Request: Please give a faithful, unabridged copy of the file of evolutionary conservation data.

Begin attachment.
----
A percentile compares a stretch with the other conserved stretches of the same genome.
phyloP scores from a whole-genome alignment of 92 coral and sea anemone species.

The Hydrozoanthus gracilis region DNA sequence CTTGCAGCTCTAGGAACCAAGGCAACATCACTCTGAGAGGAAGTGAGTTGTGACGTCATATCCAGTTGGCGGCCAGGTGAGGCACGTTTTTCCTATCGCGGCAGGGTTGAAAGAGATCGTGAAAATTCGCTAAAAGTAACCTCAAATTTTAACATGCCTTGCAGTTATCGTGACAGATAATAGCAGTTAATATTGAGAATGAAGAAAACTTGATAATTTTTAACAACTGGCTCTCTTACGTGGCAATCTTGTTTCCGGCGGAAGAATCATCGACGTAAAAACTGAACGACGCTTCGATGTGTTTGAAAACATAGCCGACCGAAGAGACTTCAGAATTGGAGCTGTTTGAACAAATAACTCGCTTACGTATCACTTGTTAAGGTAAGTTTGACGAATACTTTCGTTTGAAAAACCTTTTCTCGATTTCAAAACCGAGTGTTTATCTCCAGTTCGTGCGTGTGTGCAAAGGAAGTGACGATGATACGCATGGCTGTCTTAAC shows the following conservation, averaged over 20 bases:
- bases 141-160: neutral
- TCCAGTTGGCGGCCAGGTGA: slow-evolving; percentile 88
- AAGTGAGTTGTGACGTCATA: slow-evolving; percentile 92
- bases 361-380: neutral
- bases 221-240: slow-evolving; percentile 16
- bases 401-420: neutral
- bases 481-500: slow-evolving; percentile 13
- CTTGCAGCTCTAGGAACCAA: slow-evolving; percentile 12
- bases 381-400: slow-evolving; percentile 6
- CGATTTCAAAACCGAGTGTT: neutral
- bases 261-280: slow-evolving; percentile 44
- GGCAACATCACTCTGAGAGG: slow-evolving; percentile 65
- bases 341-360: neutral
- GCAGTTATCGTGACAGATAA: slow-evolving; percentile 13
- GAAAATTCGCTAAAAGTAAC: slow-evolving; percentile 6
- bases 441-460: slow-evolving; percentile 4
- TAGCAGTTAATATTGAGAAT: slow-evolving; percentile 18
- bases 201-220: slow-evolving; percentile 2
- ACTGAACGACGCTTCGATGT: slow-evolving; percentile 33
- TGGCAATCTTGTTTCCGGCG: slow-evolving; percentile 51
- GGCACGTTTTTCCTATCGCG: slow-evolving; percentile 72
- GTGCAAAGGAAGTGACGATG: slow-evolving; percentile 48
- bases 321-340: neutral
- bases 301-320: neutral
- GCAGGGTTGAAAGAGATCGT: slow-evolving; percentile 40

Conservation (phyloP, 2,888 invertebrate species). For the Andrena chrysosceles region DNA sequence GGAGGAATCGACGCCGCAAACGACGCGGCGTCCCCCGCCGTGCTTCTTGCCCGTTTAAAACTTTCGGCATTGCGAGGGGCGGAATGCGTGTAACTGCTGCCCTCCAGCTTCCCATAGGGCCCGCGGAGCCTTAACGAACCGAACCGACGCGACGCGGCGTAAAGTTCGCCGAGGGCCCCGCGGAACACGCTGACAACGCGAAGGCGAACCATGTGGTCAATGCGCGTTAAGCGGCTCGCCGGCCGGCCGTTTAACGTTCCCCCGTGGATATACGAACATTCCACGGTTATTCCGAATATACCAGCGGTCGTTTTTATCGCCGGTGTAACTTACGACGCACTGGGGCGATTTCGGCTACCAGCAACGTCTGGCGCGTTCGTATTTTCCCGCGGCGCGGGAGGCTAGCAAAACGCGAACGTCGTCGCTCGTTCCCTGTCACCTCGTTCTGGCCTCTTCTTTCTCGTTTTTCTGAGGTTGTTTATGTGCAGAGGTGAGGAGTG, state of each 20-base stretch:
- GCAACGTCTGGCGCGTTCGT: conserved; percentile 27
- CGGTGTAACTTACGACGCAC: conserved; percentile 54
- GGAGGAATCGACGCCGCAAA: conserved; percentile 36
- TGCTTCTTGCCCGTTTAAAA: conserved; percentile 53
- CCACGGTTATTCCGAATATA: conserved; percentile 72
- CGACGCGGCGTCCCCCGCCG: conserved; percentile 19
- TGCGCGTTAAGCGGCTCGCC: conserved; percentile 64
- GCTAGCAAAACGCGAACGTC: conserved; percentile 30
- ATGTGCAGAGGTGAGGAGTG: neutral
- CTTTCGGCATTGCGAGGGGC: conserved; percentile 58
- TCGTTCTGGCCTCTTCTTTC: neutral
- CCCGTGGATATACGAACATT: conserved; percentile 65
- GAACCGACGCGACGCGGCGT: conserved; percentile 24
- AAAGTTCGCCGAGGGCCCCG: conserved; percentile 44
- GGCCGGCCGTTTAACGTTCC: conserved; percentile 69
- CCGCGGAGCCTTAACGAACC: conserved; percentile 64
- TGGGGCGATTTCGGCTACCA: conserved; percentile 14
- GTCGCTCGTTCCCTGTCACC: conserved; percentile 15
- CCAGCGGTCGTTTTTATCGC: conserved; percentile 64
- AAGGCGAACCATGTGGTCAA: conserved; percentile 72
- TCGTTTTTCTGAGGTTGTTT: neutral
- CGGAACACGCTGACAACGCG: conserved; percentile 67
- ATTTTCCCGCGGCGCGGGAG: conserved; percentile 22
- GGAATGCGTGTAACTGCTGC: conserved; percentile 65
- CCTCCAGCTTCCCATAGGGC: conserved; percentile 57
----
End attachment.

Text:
A percentile compares a stretch with the other conserved stretches of the same genome.
phyloP scores from a whole-genome alignment of 92 coral and sea anemone species.

The Hydrozoanthus gracilis region DNA sequence CTTGCAGCTCTAGGAACCAAGGCAACATCACTCTGAGAGGAAGTGAGTTGTGACGTCATATCCAGTTGGCGGCCAGGTGAGGCACGTTTTTCCTATCGCGGCAGGGTTGAAAGAGATCGTGAAAATTCGCTAAAAGTAACCTCAAATTTTAACATGCCTTGCAGTTATCGTGACAGATAATAGCAGTTAATATTGAGAATGAAGAAAACTTGATAATTTTTAACAACTGGCTCTCTTACGTGGCAATCTTGTTTCCGGCGGAAGAATCATCGACGTAAAAACTGAACGACGCTTCGATGTGTTTGAAAACATAGCCGACCGAAGAGACTTCAGAATTGGAGCTGTTTGAACAAATAACTCGCTTACGTATCACTTGTTAAGGTAAGTTTGACGAATACTTTCGTTTGAAAAACCTTTTCTCGATTTCAAAACCGAGTGTTTATCTCCAGTTCGTGCGTGTGTGCAAAGGAAGTGACGATGATACGCATGGCTGTCTTAAC shows the following conservation, averaged over 20 bases:
- bases 141-160: neutral
- TCCAGTTGGCGGCCAGGTGA: slow-evolving; percentile 88
- AAGTGAGTTGTGACGTCATA: slow-evolving; percentile 92
- bases 361-380: neutral
- bases 221-240: slow-evolving; percentile 16
- bases 401-420: neutral
- bases 481-500: slow-evolving; percentile 13
- CTTGCAGCTCTAGGAACCAA: slow-evolving; percentile 12
- bases 381-400: slow-evolving; percentile 6
- CGATTTCAAAACCGAGTGTT: neutral
- bases 261-280: slow-evolving; percentile 44
- GGCAACATCACTCTGAGAGG: slow-evolving; percentile 65
- bases 341-360: neutral
- GCAGTTATCGTGACAGATAA: slow-evolving; percentile 13
- GAAAATTCGCTAAAAGTAAC: slow-evolving; percentile 6
- bases 441-460: slow-evolving; percentile 4
- TAGCAGTTAATATTGAGAAT: slow-evolving; percentile 18
- bases 201-220: slow-evolving; percentile 2
- ACTGAACGACGCTTCGATGT: slow-evolving; percentile 33
- TGGCAATCTTGTTTCCGGCG: slow-evolving; percentile 51
- GGCACGTTTTTCCTATCGCG: slow-evolving; percentile 72
- GTGCAAAGGAAGTGACGATG: slow-evolving; percentile 48
- bases 321-340: neutral
- bases 301-320: neutral
- GCAGGGTTGAAAGAGATCGT: slow-evolving; percentile 40

Conservation (phyloP, 2,888 invertebrate species). For the Andrena chrysosceles region DNA sequence GGAGGAATCGACGCCGCAAACGACGCGGCGTCCCCCGCCGTGCTTCTTGCCCGTTTAAAACTTTCGGCATTGCGAGGGGCGGAATGCGTGTAACTGCTGCCCTCCAGCTTCCCATAGGGCCCGCGGAGCCTTAACGAACCGAACCGACGCGACGCGGCGTAAAGTTCGCCGAGGGCCCCGCGGAACACGCTGACAACGCGAAGGCGAACCATGTGGTCAATGCGCGTTAAGCGGCTCGCCGGCCGGCCGTTTAACGTTCCCCCGTGGATATACGAACATTCCACGGTTATTCCGAATATACCAGCGGTCGTTTTTATCGCCGGTGTAACTTACGACGCACTGGGGCGATTTCGGCTACCAGCAACGTCTGGCGCGTTCGTATTTTCCCGCGGCGCGGGAGGCTAGCAAAACGCGAACGTCGTCGCTCGTTCCCTGTCACCTCGTTCTGGCCTCTTCTTTCTCGTTTTTCTGAGGTTGTTTATGTGCAGAGGTGAGGAGTG, state of each 20-base stretch:
- GCAACGTCTGGCGCGTTCGT: conserved; percentile 27
- CGGTGTAACTTACGACGCAC: conserved; percentile 54
- GGAGGAATCGACGCCGCAAA: conserved; percentile 36
- TGCTTCTTGCCCGTTTAAAA: conserved; percentile 53
- CCACGGTTATTCCGAATATA: conserved; percentile 72
- CGACGCGGCGTCCCCCGCCG: conserved; percentile 19
- TGCGCGTTAAGCGGCTCGCC: conserved; percentile 64
- GCTAGCAAAACGCGAACGTC: conserved; percentile 30
- ATGTGCAGAGGTGAGGAGTG: neutral
- CTTTCGGCATTGCGAGGGGC: conserved; percentile 58
- TCGTTCTGGCCTCTTCTTTC: neutral
- CCCGTGGATATACGAACATT: conserved; percentile 65
- GAACCGACGCGACGCGGCGT: conserved; percentile 24
- AAAGTTCGCCGAGGGCCCCG: conserved; percentile 44
- GGCCGGCCGTTTAACGTTCC: conserved; percentile 69
- CCGCGGAGCCTTAACGAACC: conserved; percentile 64
- TGGGGCGATTTCGGCTACCA: conserved; percentile 14
- GTCGCTCGTTCCCTGTCACC: conserved; percentile 15
- CCAGCGGTCGTTTTTATCGC: conserved; percentile 64
- AAGGCGAACCATGTGGTCAA: conserved; percentile 72
- TCGTTTTTCTGAGGTTGTTT: neutral
- CGGAACACGCTGACAACGCG: conserved; percentile 67
- ATTTTCCCGCGGCGCGGGAG: conserved; percentile 22
- GGAATGCGTGTAACTGCTGC: conserved; percentile 65
- CCTCCAGCTTCCCATAGGGC: conserved; percentile 57